Medically reviewed by Patrick Carroll, MD
Written by Our Editorial Team
Last updated 4/03/2020
Whether you notice white flakes in your hair or on your shoulders, few hair-related issues are as much of an annoyance as dandruff.
Dandruff is the result of a dry or oily scalp causing dead skin cells to shed at an overly fast rate in the form of small white skin flakes. The flakes are caused by small pieces of skin falling off your scalp, creating the appearance that’s easy to identify as dandruff.
There are several main causes of dandruff, ranging from skin conditions to a sensitivity to hair products and shampoos. Sometimes, dandruff is hormonal and can be treated by changes to your diet, lifestyle or medication use.
If you have dandruff and want to do something about it, it’s worth knowing that you’re definitely not alone. About 50 percent of the general adult population worldwide deal with dandruff at some point in life, and the condition is normally cheap and easy to treat.
Below, we’ll explain how dandruff happens and you can get rid of it for good, although without having to deal with any expensive or inconvenient treatments.
Just like your body is constantly replacing old hairs with new ones and growing your finger and toenails, your scalp is constantly creating new skin cells while shedding old ones in the form of dead, exfoliated skin.
Most of the time, this process is invisible, with old skin cells washed out in the shower and new ones taking their place without you ever noticing.
With dandruff, however, things are a little different. Dandruff is the result of your body replacing old skin cells at an overly fast rate, combined with natural scalp oils causing the dead skin cells to form larger, visually obvious skin flakes.
Dandruff has several root causes. Sometimes, a yeast-like fungus known as malassezia, which is naturally present in the scalp, can cause skin to grow overly fast and dandruff to develop.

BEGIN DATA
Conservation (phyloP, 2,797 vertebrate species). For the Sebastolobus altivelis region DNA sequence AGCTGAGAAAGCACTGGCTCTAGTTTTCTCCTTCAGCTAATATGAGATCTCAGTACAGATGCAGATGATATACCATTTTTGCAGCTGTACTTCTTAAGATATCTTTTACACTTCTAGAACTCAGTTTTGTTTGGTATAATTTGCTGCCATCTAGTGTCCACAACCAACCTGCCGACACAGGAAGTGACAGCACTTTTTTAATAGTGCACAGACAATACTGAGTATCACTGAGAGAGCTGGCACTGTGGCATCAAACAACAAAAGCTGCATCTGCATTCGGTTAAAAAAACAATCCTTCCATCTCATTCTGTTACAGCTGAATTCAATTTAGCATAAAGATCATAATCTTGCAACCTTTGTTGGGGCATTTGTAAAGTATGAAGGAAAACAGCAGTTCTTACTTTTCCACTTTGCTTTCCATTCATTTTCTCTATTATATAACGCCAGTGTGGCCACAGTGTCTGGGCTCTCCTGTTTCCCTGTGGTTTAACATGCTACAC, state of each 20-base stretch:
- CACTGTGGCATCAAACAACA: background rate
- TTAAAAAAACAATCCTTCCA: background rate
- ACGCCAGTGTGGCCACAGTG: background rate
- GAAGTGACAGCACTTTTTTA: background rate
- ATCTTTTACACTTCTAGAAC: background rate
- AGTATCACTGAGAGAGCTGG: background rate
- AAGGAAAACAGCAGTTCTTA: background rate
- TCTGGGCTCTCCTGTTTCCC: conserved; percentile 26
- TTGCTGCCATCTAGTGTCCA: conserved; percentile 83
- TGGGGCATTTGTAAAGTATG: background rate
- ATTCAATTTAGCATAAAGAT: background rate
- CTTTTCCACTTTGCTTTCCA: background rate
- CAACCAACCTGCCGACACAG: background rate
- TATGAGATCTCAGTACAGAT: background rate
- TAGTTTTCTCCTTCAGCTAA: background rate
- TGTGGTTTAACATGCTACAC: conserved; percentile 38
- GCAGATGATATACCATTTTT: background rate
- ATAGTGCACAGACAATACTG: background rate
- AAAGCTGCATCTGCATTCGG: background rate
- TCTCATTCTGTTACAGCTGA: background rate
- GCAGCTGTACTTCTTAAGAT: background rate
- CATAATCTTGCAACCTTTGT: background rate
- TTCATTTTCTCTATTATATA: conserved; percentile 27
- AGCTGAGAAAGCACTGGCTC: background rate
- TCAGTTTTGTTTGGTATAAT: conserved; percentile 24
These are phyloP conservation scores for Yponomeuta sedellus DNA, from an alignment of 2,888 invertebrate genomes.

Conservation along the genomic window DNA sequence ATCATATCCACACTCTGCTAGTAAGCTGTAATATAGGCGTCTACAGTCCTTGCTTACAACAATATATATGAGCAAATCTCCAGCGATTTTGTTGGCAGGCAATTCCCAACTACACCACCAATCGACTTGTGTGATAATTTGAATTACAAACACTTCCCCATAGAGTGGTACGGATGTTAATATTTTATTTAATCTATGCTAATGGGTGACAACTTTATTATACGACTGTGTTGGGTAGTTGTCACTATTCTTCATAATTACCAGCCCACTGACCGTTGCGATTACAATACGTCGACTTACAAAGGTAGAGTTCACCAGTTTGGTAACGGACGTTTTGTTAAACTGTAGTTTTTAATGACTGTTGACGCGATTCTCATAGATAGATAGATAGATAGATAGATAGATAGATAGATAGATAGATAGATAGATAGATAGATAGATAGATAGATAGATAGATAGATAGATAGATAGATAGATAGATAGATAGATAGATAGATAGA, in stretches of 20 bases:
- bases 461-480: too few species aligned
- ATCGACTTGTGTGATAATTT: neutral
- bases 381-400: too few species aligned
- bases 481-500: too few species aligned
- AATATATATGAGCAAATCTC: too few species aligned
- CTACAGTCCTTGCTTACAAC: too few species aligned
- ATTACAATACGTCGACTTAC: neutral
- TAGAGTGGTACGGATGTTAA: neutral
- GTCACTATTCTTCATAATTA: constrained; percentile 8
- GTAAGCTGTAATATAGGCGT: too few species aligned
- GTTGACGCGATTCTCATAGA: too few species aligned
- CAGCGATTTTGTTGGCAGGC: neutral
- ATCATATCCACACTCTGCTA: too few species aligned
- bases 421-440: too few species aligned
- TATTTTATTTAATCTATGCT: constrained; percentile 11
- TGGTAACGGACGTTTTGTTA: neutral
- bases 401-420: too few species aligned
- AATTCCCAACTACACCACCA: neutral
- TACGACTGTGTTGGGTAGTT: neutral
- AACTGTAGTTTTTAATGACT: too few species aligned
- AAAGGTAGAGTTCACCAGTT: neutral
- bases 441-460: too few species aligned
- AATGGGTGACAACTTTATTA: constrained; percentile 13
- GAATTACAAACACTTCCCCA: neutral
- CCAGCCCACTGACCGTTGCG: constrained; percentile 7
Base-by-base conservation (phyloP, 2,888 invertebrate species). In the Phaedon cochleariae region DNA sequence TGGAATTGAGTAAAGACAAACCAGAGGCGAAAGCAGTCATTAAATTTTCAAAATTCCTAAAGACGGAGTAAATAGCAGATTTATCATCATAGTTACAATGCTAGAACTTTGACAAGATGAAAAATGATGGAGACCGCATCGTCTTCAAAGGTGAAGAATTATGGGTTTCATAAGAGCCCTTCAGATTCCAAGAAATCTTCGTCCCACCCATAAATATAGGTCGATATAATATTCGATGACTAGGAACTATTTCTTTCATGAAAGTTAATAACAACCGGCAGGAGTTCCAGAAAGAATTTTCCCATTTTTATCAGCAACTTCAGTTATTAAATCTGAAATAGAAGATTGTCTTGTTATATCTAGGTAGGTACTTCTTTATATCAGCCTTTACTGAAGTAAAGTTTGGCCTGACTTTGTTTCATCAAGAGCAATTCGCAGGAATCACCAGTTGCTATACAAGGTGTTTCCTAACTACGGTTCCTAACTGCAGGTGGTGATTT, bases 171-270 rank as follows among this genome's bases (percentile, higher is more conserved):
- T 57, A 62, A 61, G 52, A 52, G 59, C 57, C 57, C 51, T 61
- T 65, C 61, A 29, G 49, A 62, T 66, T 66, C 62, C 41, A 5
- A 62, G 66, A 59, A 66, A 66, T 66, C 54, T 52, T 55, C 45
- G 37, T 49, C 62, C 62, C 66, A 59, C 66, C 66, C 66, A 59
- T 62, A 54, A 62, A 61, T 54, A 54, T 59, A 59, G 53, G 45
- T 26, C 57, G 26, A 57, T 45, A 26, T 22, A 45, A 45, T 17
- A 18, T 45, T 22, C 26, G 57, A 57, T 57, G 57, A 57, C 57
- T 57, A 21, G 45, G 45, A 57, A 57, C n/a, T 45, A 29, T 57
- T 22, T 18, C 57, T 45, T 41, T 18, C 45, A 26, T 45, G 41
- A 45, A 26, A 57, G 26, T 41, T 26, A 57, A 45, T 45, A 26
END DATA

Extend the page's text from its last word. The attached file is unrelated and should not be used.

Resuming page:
Often, the cause of dandruff is simpler. If you don’t shampoo your hair often enough, oil buildup can cause dandruff to develop. Dandruff can also be the result of sensitivity to ingredients in hair care products like shampoo, hair dye or hair gel.
Finally, some dandruff is seborrheic dermatitis of the scalp. This type of dandruff tends to have a reddish-yellow color, making it easy to differentiate from other dandruff. Dandruff can also be caused by underlying skin conditions such as psoriasis.
Because each type of dandruff has a different root cause, you may need to try several different treatments before finding one that works to manage your dandruff. We’ve listed the best treatments below, starting with the simplest, cheapest options.
Removing dandruff is sometimes possible without medication. However, because dandruff can be the result of several different root cases, the process can take some trial and error.
The first and easiest step in getting rid of dandruff is to switch from using a regular shampoo to an anti-dandruff shampoo. If your dandruff is the result of skin irritation caused by your shampoo, this is usually enough to fix the problem.